Segmond's remaining contentions relate only to the enforceability of the summons issued to him.The Court finds these arguments to be without merit.

 Segmond argues that compelled compliance with the summons issued to him will violate his Fifth Amendment privilege.* Segmond specifically argues that the following items (a) are personal documents subject to invocation of the privilege and (b) that the act of producing them would be potentially incriminating and is therefore protected:

 2) Books and records for Mr. Auction Inc. including but not limited to cash disbursements, general ledgers, cash receipts and general journals, payroll records for FYE 4/30/79 thru 4/30/82

 * * *

 4) All agreements and contracts entered into between Mr. Auction Inc. and their suppliers, including a list of suppliers for which no contract exists

 5) All bills and invoices submitted by Mr. Auction Inc. suppliers.

 The Court need not tarry long with Segmond's contention that these records are personal documents. The summons calls for production of corporate records. Segmond, as agent for the corporation, was summoned to deliver corporate records.The records of a corporation, no matter how small the corporation, are not privileged. See, e.g., Bellis v. United States, 417 U.S. 85, 100, 40 L. Ed. 2d 678, 94 S. Ct. 2179 (1974) ("no privilege can be claimed by the custodian of corporate records, regardless of how small the corporation may be"); In re Grand Jury Subpoenas Duces Tecum Dated June 13, 1983, and June 22, 1983, 722 F.2d 981 (2d Cir. 1983) ("Grand Jury Subpoenas"); United States v. Fox, 721 F.2d 32 (2d Cir. 1983); United States v. O'Henry's Film Works, Inc., 598 F.2d 313, 316 (2d Cir. 1979); United States v. Shlom, 420 F.2d 263 (2d Cir. 1969), cert. denied, 397 U.S. 1074, 25 L. Ed. 2d 809, 90 S. Ct. 1521 (1970) (sole stockholder); Hair Industry, Ltd. v. United States, 340 F.2d 510, 511 (2d Cir.), cert. denied, 381 U.S. 950, 14 L. Ed. 2d 724, 85 S. Ct. 1804 (1965). The custodian of corporate records must produce them even if they will incriminate him or were written by him. Fisher v. United States, 425 U.S. 391, 413 N.14, 48 L. Ed. 2d 39, 96 S. Ct. 1569 (1976); Bellis, 417 U.S. at 100; Wilson v. United States, 221 U.S. 361, 378, 55 L. Ed. 771, 31 S. Ct. 538 (1911). Thus, Segmond, as custodian, must produce Mr. Auction Inc.'s records.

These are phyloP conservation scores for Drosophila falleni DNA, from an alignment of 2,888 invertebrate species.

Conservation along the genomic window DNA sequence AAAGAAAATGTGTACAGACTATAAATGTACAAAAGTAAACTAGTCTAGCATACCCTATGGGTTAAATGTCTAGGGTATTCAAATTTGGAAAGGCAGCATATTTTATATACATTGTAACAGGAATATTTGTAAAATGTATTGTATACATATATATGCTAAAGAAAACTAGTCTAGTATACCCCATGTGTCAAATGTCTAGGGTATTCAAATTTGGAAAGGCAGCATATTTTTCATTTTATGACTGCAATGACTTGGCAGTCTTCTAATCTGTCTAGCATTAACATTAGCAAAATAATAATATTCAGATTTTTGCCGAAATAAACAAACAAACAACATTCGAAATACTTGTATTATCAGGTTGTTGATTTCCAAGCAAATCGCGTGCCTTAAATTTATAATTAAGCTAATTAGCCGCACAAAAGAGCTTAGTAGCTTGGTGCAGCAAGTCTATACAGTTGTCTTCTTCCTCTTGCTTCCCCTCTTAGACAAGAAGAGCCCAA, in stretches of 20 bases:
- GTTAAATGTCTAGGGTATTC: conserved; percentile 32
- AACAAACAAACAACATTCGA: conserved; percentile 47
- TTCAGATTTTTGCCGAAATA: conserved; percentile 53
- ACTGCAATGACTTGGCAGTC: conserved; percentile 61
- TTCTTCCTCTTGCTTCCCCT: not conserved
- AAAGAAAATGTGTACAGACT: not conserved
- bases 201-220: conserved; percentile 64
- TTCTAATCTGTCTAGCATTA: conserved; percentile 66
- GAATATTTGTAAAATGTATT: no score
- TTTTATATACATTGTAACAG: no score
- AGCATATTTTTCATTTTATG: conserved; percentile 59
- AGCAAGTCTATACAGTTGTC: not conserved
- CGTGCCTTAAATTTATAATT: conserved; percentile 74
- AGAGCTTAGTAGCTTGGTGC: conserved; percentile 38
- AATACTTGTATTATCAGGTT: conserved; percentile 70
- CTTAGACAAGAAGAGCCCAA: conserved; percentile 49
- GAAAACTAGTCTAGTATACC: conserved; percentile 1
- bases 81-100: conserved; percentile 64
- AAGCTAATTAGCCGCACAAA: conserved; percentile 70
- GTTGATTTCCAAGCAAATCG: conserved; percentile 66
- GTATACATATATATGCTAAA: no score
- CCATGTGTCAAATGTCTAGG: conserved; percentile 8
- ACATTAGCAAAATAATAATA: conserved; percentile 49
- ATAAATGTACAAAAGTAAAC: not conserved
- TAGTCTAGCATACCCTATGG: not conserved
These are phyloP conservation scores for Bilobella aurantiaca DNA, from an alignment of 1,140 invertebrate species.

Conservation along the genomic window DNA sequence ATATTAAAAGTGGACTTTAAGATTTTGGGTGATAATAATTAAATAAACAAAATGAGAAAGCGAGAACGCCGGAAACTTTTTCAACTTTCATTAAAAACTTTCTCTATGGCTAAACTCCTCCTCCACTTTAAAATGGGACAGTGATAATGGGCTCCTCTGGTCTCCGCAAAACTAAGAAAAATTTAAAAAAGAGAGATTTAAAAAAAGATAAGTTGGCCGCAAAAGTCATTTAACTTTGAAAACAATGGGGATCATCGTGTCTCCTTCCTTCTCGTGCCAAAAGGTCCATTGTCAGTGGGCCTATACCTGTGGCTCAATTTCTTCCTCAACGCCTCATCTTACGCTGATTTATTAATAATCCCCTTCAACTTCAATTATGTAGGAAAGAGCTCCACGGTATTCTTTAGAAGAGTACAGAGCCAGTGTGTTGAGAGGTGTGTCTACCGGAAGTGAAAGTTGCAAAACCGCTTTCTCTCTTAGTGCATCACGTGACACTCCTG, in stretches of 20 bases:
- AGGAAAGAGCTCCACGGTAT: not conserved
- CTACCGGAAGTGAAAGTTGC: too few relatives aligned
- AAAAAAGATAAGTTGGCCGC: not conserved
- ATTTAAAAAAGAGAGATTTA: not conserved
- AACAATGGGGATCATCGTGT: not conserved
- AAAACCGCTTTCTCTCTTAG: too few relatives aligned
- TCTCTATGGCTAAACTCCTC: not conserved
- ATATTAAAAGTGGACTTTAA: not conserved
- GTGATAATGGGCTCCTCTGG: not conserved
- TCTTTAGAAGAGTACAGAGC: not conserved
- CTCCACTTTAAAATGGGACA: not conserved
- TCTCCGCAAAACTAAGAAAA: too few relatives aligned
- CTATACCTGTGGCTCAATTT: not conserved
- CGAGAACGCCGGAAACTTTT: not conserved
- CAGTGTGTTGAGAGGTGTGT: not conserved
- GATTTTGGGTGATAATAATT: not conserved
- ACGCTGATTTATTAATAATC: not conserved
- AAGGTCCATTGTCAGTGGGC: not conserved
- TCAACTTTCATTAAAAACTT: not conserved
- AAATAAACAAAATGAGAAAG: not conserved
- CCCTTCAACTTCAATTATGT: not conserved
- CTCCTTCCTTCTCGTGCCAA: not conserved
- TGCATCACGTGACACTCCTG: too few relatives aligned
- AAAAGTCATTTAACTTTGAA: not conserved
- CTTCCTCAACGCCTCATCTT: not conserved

Segmond argues that this long-standing rule regarding corporate records is inapplicable because the corporation is merely his "alter-ego." There is no alter ego exception to the rule that no Fifth Amendment privilege exists for corporate records. Shlom, supra; Hair Industry, Ltd., supra. As the court stated in Hair Industry, Ltd.,

 any claim to the personal privilege is relinquished as to corporate records by the choice of the corporate form for an individual's business. Corporate records, which would tend to incriminate a corporate officer, can be subpoenaed even where the corporation is a mere alter ego of its owner.

 340 F.2d at 511.

 Segmond also argues that recent cases emphasizing the separate nature of the entity (e.g., Bellis, 417 U.S. 85, 40 L. Ed. 2d 678, 94 S. Ct. 2179 ; United States v. Slutsky, 352 F. Supp. 1105 (S.D.N.Y. 1972)) have diluted the force of the rule as to corporations. That argument overlooks the fact that the courts have continued to maintain the bright line distinction between organizations, like corporations, that have a "recognizable juridical existence apart from their members" and those that do not, like sole proprietorships. United States v. Fox, 721 F.2d 32, 35 (2d Cir. 1983) (quoting In re Grand Jury Investigation, 483 F.2d 961, 962 (3d Cir. 1973), aff'd, Bellis v. United States, 417 U.S. 85, 40 L. Ed. 2d 678, 94 S. Ct. 2179 (1974)).No Fifth Amendment privilege exists for the former. Thus, Segmond has no personal privilege to claim with respect to the corporate records sought herein.